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Forget pink ball, are we ready to even play with the red ball?

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PhotoWith an important Test series coming up later in the year against Pakistan, the possibility of day-night Tests made headlines with SLC turning down the opportunity citing the lack of experience playing with the pink ball. However, what most cricket fans might be wondering is if we are ready to play cricket even with the red ball?

Under the current administration that is effectively lead by a couple of immortals, SLC’s goals seem to be more closely aligned with the financial and personal interests of a selected few than with what most cricket loving people of Sri Lanka want to see. Enough has been written about the sacrificing of Test cricket for more T20s and more matches involving India, simply to be able to keep the lights on at the bankrupt SLC.

In addition to being deprived of high quality cricket, the intelligence of the loyal fan is also being insulted by those running SLC when the same people appear in one forum and explain “TEST matches had to be cancelled due to financial troubles” and claim in another forum that “SLC is NOT in any financial crisis”. No honest, sensible and responsible board of directors of a corporation would allow the continuation of the same officers of the company who bankrupted it. The fact that the same set of faces continues to run SLC could only be explained by the logic that those who allow for it are financially benefiting from their presence.

With the cancellation of the South African Tests, none of the key players have played any first-class matches since the two Test matches against low ranked Bangladesh earlier in the year. The vastly experienced seniors Tillakaratne Dilshan, Kumar Sangakara, Mahela Jayawardena and Rangana Herath will find a way to adjust quickly and perform credibly. However, it is the future of Sri Lankan creicket that will continue to suffer. The likes of Upul Tharanga, Dinesh Chandimal, Lahiru Thirimanne and Kusal Perera have spent the past several months trying to figure out where and how they fit in to Sri Lanka’s limited overs teams. Their struggles within the shorter versions of the game would have done absolutely no good to their confidence going into a Test series against one of the best bowling sides in the world. A couple of other likely Test candidates, Dimuth Karunaratne and keeper Prasanna Jayawardene have had little or no international exposure.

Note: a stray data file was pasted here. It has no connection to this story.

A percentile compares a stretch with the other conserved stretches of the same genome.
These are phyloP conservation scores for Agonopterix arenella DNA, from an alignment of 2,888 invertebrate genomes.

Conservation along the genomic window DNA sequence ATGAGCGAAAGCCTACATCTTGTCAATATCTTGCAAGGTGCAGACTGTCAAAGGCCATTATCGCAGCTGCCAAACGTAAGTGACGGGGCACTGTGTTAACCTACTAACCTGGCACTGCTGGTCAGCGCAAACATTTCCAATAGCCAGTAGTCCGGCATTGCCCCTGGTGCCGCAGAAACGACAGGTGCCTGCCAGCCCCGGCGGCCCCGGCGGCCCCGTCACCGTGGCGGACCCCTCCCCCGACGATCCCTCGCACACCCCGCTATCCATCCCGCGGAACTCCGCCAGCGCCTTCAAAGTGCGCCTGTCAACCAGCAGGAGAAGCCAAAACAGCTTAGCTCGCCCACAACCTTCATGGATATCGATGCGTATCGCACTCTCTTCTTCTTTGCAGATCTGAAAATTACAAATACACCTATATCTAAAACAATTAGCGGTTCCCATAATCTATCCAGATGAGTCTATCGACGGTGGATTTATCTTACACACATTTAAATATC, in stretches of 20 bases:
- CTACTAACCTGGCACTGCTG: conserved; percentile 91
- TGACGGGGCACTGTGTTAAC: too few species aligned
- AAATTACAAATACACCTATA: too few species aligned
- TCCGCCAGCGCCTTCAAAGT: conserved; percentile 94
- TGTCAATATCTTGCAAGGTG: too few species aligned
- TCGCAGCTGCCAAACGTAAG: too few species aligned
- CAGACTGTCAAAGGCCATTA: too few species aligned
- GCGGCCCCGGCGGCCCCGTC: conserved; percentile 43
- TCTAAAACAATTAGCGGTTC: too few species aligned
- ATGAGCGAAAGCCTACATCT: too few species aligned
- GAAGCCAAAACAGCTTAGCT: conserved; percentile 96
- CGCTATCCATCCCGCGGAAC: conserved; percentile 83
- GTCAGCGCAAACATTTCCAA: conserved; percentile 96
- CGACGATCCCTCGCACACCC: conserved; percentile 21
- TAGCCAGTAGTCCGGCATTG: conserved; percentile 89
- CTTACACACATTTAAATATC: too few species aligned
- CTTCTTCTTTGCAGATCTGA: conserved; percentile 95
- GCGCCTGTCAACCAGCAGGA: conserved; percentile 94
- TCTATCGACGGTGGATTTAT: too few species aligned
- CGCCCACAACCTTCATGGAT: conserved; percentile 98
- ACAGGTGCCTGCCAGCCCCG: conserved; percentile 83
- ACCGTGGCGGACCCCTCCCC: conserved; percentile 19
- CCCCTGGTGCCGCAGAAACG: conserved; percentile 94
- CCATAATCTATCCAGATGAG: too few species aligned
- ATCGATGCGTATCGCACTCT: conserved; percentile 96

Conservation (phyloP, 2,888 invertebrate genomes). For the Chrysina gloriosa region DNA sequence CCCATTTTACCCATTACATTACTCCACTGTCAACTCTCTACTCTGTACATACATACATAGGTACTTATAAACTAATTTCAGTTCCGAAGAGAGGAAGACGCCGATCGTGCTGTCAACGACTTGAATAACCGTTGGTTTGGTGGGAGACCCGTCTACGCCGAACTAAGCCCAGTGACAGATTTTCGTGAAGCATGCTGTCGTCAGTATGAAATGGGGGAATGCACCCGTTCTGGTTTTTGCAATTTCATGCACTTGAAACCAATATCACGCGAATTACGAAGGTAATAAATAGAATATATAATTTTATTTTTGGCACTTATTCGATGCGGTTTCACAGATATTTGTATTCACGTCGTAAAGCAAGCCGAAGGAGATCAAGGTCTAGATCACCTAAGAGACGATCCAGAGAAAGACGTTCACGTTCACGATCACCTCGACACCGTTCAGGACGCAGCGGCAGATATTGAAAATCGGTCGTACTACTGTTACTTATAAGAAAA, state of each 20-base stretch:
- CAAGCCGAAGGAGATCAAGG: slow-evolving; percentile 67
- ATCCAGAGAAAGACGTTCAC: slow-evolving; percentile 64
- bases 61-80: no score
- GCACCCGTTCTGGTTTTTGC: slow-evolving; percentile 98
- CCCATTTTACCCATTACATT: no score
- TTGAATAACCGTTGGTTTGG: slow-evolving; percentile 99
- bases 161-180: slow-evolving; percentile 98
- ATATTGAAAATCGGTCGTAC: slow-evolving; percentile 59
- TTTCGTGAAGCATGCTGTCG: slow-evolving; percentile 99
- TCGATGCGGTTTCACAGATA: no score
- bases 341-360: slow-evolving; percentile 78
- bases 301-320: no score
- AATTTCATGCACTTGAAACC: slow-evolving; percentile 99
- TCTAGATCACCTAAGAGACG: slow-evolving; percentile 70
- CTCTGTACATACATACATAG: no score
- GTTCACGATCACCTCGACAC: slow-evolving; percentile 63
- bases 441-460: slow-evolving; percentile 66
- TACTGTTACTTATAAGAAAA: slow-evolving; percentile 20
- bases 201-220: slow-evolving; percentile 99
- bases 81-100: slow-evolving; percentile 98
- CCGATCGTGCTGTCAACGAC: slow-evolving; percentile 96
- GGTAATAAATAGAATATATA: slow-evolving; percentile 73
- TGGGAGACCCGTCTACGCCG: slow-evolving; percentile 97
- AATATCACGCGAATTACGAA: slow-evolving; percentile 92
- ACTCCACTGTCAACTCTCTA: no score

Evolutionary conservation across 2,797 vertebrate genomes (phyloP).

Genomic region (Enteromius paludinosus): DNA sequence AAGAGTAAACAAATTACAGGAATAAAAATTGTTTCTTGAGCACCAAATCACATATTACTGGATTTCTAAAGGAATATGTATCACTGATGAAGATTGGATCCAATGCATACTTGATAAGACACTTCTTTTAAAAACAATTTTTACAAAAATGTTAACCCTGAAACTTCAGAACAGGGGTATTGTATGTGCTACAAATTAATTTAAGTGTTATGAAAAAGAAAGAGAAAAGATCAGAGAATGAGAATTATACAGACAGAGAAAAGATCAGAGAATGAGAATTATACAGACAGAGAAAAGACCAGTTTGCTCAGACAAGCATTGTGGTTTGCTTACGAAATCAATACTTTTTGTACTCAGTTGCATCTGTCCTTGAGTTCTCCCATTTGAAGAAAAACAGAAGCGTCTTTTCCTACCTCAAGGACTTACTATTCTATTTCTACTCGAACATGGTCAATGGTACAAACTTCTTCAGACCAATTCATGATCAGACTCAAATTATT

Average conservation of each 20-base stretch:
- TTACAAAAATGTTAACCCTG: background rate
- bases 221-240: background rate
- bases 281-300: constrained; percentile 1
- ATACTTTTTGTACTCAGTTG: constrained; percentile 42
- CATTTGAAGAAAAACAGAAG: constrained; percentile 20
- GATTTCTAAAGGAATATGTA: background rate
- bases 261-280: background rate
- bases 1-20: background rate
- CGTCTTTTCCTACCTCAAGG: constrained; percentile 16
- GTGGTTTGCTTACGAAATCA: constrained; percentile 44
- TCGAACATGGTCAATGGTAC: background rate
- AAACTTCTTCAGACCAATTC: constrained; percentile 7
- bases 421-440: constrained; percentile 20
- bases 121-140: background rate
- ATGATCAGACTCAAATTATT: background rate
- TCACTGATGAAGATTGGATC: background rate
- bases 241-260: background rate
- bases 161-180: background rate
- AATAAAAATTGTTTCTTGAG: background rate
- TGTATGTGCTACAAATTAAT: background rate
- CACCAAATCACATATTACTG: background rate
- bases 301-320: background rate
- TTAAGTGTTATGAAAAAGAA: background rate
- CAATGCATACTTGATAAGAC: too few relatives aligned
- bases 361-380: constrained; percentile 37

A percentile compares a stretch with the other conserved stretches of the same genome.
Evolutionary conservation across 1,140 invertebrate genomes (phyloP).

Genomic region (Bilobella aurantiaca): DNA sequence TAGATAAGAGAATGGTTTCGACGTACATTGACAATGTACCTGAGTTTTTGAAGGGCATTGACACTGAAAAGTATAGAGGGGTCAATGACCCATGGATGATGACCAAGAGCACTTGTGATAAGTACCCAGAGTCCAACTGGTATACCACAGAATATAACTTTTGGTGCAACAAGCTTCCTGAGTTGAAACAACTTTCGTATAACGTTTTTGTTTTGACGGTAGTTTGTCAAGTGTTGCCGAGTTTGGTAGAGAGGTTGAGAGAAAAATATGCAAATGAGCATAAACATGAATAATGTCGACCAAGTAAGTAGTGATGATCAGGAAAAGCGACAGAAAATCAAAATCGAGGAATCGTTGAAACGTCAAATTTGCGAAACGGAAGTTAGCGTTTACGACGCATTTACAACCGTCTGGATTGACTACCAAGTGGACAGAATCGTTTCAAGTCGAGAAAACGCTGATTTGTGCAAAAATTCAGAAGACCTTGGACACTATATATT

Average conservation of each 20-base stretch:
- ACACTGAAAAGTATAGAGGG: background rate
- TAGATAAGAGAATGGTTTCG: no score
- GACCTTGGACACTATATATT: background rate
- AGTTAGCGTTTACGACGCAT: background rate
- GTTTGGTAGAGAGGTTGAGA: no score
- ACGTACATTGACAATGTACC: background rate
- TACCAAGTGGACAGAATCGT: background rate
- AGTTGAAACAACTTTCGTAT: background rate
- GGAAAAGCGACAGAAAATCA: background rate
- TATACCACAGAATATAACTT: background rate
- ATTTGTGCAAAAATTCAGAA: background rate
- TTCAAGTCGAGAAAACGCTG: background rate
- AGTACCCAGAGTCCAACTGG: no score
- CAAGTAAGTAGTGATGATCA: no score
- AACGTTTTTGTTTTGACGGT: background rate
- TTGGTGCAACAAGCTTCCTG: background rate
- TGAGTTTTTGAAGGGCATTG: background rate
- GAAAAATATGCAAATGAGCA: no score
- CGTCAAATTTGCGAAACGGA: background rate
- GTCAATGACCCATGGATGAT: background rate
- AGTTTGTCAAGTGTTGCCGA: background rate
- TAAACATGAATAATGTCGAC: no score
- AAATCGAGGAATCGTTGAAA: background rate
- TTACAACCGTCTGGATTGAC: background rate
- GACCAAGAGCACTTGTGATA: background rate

What is even more worrying is the readiness of our fast bowlers to take on the challenge of Test cricket. Even when they’ve had a couple of first-class matches under their belt, some of our fast bowlers have struggled to stay fit enough for back to back Tests and some could not even last through a Test match. Given the weather conditions and pitches likely to be used, chances are that spinners will have a greater role to play and Sri Lanka might be able to delay the inevitable — failure to produce fit and quality fast bowlers due to the overemphasis on the shorter versions of the game.

For as long as Dilshan, Sangakara, Jayawardena and Herath continue to play at their high standards, and help the team to occasional Test wins, with consistent showing in limited overs cricket, SLC will continue to fool a few short-sighted fans. However, if the current administrators continues to run SLC the same manner as they have,  two or three years from now, the opposition will not bother asking us to play with a pink ball, but beat us with their team dressed in pink!

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